Hil­lary Clin­ton:

Hil­lary or Don­ald? She’s a pa­tient fighter, he’s a mouthy new­comer, yet both have the sup­port of the Amer­i­can peo­ple. With the all-im­por­tant pres­i­den­tial de­bates herald­ing the fi­nal out­come of this long drawn out po­lit­i­cal fight, Wendyl Nis­sen looks at th

Australian Women’s Weekly NZ - - CONTENTS -

on the home straight in the pres­i­den­tial race

When the United States goes to the polls on Novem­ber 8 to de­cide who will be their new Pres­i­dent, Hil­lary Clin­ton could be ex­cused for hav­ing a very strong cup of tea and a long lie down while the votes are counted.

Be­cause un­like her op­po­nent

Don­ald Trump, who is a new­comer to the rigours of pol­i­tics, it has been a very long haul for Mrs Clin­ton. Ev­ery­thing she has done in her adult life has been di­rected to this mo­ment. She used her time as First Lady to cam­paign for ex­panded health in­sur­ance and women’s rights while sup­port­ing her hus­band, Pres­i­dent

Bill Clin­ton. She po­si­tioned herself at the cen­tre of the Demo­cratic Party as the sen­a­tor in New York State from 2000, and then there was her failed bid in 2008 to be the Demo­cratic pres­i­den­tial can­di­date, stand­ing aside to let Barack Obama go on to win the elec­tion.

When she lost to Obama it was not just a dis­ap­point­ment, it was the shat­ter­ing of a life­long dream. Obama named her as his Sec­re­tary of State in an at­tempt to heal the rift within the Demo­cratic Party af­ter the bruis­ing cam­paign, and so Hil­lary set­tled in for eight years of pa­tiently wait­ing and tire­lessly work­ing to get back to where she is to­day, on the brink of be­com­ing Pres­i­dent of the United States of Amer­ica.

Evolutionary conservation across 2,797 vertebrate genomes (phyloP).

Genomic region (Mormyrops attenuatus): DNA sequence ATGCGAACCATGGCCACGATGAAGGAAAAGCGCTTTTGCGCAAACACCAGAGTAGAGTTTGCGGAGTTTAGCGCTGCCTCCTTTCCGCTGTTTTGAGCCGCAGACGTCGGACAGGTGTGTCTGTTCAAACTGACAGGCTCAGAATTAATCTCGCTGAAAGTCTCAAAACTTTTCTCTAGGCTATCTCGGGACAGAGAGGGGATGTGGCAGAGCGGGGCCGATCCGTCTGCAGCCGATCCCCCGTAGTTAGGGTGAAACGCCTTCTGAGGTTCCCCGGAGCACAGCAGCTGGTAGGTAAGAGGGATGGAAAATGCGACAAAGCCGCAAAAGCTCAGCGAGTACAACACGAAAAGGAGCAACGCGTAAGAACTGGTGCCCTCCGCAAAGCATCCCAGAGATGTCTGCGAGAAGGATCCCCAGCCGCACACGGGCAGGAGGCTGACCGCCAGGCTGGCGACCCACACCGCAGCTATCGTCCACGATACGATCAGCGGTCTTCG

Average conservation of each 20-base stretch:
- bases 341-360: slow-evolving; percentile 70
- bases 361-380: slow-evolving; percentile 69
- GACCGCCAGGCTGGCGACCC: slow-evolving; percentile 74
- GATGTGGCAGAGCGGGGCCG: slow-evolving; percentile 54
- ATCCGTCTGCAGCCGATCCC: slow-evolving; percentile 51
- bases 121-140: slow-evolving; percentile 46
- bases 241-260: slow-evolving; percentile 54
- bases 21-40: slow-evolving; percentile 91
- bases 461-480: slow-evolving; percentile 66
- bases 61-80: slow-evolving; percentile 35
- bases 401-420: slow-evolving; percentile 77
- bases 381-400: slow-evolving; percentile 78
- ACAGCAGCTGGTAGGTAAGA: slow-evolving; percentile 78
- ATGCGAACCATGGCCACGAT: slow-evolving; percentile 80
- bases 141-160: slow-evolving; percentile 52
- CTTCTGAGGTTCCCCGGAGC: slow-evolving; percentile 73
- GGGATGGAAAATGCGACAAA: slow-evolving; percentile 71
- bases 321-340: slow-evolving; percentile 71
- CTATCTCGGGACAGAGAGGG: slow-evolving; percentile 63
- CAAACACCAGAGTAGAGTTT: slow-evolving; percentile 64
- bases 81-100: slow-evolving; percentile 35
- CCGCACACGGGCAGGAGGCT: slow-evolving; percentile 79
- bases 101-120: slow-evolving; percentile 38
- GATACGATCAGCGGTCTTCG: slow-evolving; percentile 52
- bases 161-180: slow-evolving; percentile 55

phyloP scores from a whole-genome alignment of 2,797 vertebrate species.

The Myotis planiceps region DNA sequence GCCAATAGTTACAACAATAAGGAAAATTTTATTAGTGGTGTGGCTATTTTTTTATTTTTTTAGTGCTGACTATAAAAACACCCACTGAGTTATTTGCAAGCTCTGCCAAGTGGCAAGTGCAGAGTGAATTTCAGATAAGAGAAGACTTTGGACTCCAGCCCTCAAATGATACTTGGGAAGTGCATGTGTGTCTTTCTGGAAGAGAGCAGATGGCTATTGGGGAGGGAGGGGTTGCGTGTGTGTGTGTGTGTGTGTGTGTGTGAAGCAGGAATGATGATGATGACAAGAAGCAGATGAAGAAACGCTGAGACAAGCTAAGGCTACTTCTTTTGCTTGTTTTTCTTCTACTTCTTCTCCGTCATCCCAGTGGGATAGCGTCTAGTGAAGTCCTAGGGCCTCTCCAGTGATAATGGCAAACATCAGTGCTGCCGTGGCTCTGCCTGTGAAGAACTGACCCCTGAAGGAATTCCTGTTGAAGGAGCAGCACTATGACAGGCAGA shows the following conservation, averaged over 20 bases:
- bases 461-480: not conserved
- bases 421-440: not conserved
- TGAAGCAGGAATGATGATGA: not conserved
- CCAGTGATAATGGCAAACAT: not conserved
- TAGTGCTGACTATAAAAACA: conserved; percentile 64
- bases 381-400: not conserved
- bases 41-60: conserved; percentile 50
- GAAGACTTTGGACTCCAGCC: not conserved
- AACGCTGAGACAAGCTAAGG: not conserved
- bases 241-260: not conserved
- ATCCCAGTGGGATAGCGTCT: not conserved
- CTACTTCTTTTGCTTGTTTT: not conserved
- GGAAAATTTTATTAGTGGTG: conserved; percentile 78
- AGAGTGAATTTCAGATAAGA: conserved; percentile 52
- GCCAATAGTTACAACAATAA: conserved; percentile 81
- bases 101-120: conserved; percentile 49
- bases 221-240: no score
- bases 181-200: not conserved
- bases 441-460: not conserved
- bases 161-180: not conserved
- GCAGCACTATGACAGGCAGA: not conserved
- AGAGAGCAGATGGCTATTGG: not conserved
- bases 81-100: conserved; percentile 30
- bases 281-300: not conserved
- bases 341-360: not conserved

Yet no one could an­tic­i­pate just how un­usual her cam­paign trail would be this time around. That the emer­gence of the Repub­li­can Party can­di­date Don­ald Trump would take the whole show to a new level of dirty pol­i­tics with his con­tro­ver­sial and of­fen­sive views, which have brought charges of misog­yny, racism and in­ac­cu­racy. As me­dia or­gan­i­sa­tions started fact-check­ing his state­ments, it soon be­came ap­par­ent that the self-styled bil­lion­aire and en­tre­pre­neur was sim­ply mak­ing things up a lot of the time.

Yet his pop­u­lar­ity has given him good rat­ings in the polls, at times putting him neck-and-neck with Hil­lary, which has forced her to alter her tra­di­tional po­lit­i­cal cam­paign­ing model to en­com­pass deal­ing with the tele­vi­sion rat­ings-win­ning for­mula of trivia and abuse. At the first of the three pres­i­den­tial de­bates, which Hil­lary Clin­ton and Don­ald Trump par­tic­i­pated in on Septem­ber 26, it be­came very clear that this was like no other de­bate the United States had ever seen be­fore. De­scribed as “the most watched – and cer­tainly the weird­est and wildest – pres­i­den­tial de­bate in Amer­i­can his­tory”, the two can­di­dates nee­dled each other, some­times very close to the bone.